The new factory looks to be, just like the company as a whole, a family affair. According to Shef News, Sir Andrew Cook invested over €800,000 to purchase an industrial voxeljet VX1000 3D printer. His son William, while at Cambridge University, conducted a study into 3D printing and enlisted some of the company’s engineers to help him look into plastic printing and sand printing.

“We were trying to find new ways in advanced technology that could help the UK in manufacturing,” said William Cook sales engineer Adam Cotton.

It looks like the company is already meeting this goal, having recently won the Component of the Year Award in the 2016 Cast Metal Industry Awards. The £6 million investment was spent on “project precision,” and should be a big success for the well-known business.

3D printing is an effective tool for localizing manufacturing, helping out with area economies as production can often be kept in-house. The benefits of local production extend to the communities around such facilities, keeping jobs in an area, as William Cook is seeing, as well as expediting production schedules that help on the business end. Discuss in the William Cook forum at 3DPB.com.

[Sources: The Star, Shef News]

 

Share this Article


Recent News

3D Printing for COVID-19, Part Four: Corporate Partners

Regemat3D Launches its New Bioreactors for Maturing Tissues



Categories

3D Design

3D Printed Art

3D Printed Food

3D Printed Guns


You May Also Like

Nanyang Technological University: Thesis Validates Use of Bessel Beams in Laser-Based 3D Printing

Andy Wen Loong Liew has submitted a thesis, ‘Laser-based 3D printing using bessel beams for tissue engineering applications’ to Nanyang Technological University. Exploring a new technique for bioprinting, Liew studies...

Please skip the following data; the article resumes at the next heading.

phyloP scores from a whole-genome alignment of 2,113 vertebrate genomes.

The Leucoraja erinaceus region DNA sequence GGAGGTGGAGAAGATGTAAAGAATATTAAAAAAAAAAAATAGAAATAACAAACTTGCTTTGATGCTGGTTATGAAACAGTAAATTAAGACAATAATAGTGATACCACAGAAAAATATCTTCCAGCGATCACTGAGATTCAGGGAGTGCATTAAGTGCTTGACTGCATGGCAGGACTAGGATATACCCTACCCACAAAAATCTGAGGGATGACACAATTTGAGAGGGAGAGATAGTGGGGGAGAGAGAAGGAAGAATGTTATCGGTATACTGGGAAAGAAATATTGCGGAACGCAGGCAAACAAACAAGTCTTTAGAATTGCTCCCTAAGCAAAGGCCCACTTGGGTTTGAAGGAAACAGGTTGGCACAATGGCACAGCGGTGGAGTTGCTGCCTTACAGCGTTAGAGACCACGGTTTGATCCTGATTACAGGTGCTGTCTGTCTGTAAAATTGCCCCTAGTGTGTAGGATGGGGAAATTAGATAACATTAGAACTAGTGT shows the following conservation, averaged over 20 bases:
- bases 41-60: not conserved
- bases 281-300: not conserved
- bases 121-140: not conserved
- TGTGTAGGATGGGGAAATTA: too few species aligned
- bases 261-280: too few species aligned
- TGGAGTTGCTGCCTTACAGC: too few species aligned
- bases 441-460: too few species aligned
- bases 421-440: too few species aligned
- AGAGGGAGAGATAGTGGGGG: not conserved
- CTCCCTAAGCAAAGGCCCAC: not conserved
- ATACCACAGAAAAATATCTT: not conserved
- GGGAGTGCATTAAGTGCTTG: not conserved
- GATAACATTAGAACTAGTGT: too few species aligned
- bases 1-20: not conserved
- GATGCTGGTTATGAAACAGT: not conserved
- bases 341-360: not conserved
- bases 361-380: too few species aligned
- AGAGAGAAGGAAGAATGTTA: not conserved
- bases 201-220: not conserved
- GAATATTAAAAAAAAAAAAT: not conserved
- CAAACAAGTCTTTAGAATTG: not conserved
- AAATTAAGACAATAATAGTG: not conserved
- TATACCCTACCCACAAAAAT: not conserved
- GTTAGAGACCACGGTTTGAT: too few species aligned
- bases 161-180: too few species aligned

Polbionica Could Become the Next Success Story in Organ Bioprinting

Last year, a scientific team in Warsaw, Poland, bioprinted the world’s first prototype of a bionic pancreas with a vascular system. Led by clinical transplantation expert and inventor, Michał Wszoła,...

3D Printing Scaffolds for Regeneration of Tissue After Mastectomies & Tissue Damage

Researchers from Belgium and Germany explore topics in bioprinting, evaluating biocompatible structures in the recently published ‘Evaluation of 3D Printed Gelatin-Based Scaffolds with Varying Pore Size for MSC-Based Adipose Tissue...

Carbon Fiber Acrylonitrile Styrene Acrylate Composite (CF-ASA): New Material for Large Format Additive Manufacturing

Researchers from Spain are studying materials for more effective large-scale 3D printing, outlining their findings in the recently published ‘Development of carbon fiber acrylonitrile styrene acrylate composite for large format...


Shop

View our broad assortment of in house and third party products.


Subscribe To Our Newsletter

Subscribe To Our Newsletter

Join our mailing list to receive the latest news and updates from our 3DPrint.com.

You have Successfully Subscribed!